Ryzen 5000, all the news and a first taste of the Radeon 6000

Ryzen 5000, all the news and a first taste of the Radeon 6000
The awaited AMD conference dedicated to the new Zen 3 processors, presented by the unstoppable Lisa Su, has given us several confirmations, starting with the change of nomenclature which, unlike what happened with the previous series, does not take up the number 4000 from the recent Ryzen with integrated graphics, but marks the birth of the new Ryzen 5000 series making it clear that we are talking about a significant leap in performance.

An important leap in performance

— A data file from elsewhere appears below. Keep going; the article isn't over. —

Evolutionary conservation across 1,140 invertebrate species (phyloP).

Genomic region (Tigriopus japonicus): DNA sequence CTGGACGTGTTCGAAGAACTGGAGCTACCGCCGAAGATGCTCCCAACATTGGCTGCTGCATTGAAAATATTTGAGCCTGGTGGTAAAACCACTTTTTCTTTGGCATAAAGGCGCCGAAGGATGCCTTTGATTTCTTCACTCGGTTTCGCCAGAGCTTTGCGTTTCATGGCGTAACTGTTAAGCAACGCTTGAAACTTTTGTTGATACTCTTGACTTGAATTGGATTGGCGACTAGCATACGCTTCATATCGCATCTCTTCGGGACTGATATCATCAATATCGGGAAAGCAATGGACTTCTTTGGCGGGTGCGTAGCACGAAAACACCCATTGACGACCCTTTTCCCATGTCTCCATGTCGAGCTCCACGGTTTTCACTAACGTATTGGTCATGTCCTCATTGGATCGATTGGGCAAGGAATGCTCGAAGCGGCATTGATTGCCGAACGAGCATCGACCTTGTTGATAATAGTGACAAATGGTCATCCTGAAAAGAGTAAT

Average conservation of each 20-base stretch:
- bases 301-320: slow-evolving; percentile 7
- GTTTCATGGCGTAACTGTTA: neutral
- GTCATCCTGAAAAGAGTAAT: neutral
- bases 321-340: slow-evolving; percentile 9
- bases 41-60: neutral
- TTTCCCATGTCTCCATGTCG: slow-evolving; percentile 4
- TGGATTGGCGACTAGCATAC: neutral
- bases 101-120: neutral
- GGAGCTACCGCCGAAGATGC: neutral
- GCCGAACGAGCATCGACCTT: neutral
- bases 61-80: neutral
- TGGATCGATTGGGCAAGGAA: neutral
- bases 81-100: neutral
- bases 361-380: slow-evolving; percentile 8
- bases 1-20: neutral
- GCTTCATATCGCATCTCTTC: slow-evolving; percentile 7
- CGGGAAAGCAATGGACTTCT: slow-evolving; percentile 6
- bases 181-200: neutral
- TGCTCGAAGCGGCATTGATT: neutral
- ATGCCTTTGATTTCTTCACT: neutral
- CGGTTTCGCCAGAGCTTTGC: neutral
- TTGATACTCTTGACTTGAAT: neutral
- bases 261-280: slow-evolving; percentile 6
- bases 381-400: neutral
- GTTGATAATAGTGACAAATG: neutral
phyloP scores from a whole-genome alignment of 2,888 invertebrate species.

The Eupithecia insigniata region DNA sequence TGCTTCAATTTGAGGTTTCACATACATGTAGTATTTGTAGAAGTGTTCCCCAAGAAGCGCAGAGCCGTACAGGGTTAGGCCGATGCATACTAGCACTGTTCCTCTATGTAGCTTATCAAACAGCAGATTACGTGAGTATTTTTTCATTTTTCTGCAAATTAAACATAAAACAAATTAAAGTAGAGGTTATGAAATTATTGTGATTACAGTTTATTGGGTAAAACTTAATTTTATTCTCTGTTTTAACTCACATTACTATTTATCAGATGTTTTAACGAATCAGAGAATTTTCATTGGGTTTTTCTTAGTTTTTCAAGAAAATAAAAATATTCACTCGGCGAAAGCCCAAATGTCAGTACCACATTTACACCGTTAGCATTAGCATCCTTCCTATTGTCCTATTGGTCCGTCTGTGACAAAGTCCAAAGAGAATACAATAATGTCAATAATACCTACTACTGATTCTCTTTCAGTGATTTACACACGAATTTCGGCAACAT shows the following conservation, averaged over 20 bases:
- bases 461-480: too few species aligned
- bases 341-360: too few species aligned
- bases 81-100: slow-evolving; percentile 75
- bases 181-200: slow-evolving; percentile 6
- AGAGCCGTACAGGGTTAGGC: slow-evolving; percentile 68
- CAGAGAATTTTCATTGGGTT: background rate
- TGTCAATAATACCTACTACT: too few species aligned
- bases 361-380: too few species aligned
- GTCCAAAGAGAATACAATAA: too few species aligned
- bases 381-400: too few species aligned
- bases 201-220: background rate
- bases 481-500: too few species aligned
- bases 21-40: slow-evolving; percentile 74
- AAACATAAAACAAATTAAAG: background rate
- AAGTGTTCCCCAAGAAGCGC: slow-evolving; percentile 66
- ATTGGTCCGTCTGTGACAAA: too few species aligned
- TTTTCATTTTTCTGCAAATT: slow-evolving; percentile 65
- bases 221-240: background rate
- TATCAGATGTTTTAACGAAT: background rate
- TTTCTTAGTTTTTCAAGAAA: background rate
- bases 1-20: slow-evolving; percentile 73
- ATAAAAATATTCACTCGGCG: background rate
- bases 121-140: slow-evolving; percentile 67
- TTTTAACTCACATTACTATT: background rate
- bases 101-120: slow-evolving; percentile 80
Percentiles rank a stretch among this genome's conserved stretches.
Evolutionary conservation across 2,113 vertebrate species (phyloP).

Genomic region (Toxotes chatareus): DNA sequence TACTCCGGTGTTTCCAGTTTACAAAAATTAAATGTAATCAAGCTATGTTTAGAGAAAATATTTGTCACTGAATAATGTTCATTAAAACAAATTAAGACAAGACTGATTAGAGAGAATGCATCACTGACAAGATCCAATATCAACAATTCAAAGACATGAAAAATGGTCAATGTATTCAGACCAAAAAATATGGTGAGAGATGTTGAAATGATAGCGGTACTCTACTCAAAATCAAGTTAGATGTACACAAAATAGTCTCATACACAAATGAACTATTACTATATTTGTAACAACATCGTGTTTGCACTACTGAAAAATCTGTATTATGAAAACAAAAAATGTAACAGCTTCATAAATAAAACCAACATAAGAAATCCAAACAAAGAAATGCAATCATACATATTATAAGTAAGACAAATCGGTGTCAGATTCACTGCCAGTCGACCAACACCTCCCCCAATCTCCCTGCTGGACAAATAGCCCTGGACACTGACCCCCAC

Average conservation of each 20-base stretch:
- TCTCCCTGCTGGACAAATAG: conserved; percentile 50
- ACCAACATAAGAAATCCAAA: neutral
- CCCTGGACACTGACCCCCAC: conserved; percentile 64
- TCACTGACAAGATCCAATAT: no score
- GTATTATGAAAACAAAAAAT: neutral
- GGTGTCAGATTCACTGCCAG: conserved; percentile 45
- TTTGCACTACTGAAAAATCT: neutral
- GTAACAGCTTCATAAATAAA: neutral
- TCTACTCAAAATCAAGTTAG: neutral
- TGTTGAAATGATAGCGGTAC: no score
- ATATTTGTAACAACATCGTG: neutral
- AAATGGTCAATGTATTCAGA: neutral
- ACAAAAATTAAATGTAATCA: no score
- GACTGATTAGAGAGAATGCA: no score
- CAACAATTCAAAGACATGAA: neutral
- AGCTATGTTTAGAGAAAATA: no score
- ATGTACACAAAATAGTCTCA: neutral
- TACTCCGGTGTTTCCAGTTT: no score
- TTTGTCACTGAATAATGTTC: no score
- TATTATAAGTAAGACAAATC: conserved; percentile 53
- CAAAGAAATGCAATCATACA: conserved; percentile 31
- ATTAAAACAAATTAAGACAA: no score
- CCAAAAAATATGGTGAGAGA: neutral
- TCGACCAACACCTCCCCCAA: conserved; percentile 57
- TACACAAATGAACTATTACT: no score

The new Ryzen, compatible with 500 series motherboards that seem destined to remain in the field and with some models of the 400 series, inevitably share much of the technology with the CPUs of the previous architecture, including the 7 nanometer production process, the obvious PCIe 4.0 interface and the maximum number of cores and threads compared to similar models of the 3000 series. But the evolution still involves a significant increase in efficiency which, at least according to AMD, has come to 2.8 times that of the competition's flagship CPU. It is also good to keep in mind that the Zen 3 series is not a simple upgrade but the result of a redesign that includes important changes including the transition to CCX from 8 cores instead of 4. This means that the 6 and 8 core models have a only CCX (or Core Complex) with obvious advantages for latencies, while those from 12 and 16 go from 4 to two CCX, however benefiting from the change that also involves a move from 16 to 32 MB of unified L3 cache for each CCX. Among other things, there is talk of direct access to the L3 cache and a new Zero Bubble technology dedicated to branch prediction for processors that promise an increase in IPC of 19%. We are therefore above the 17% promised initially and close to the 20% indicated by the rumors that have also been confirmed by the increase in the boost clock first responsible for a net performance increase that according to internal tests guarantees a net jump, allowing the Ryzen 9 5900X, heir to 12 cores and 24 threads of the 3900X, to exceed a 10900K not only in rendering, with a peak of 59% more in V-Ray, but also in gaming, obviously in 1080p where the CPU brake is still relevant. br>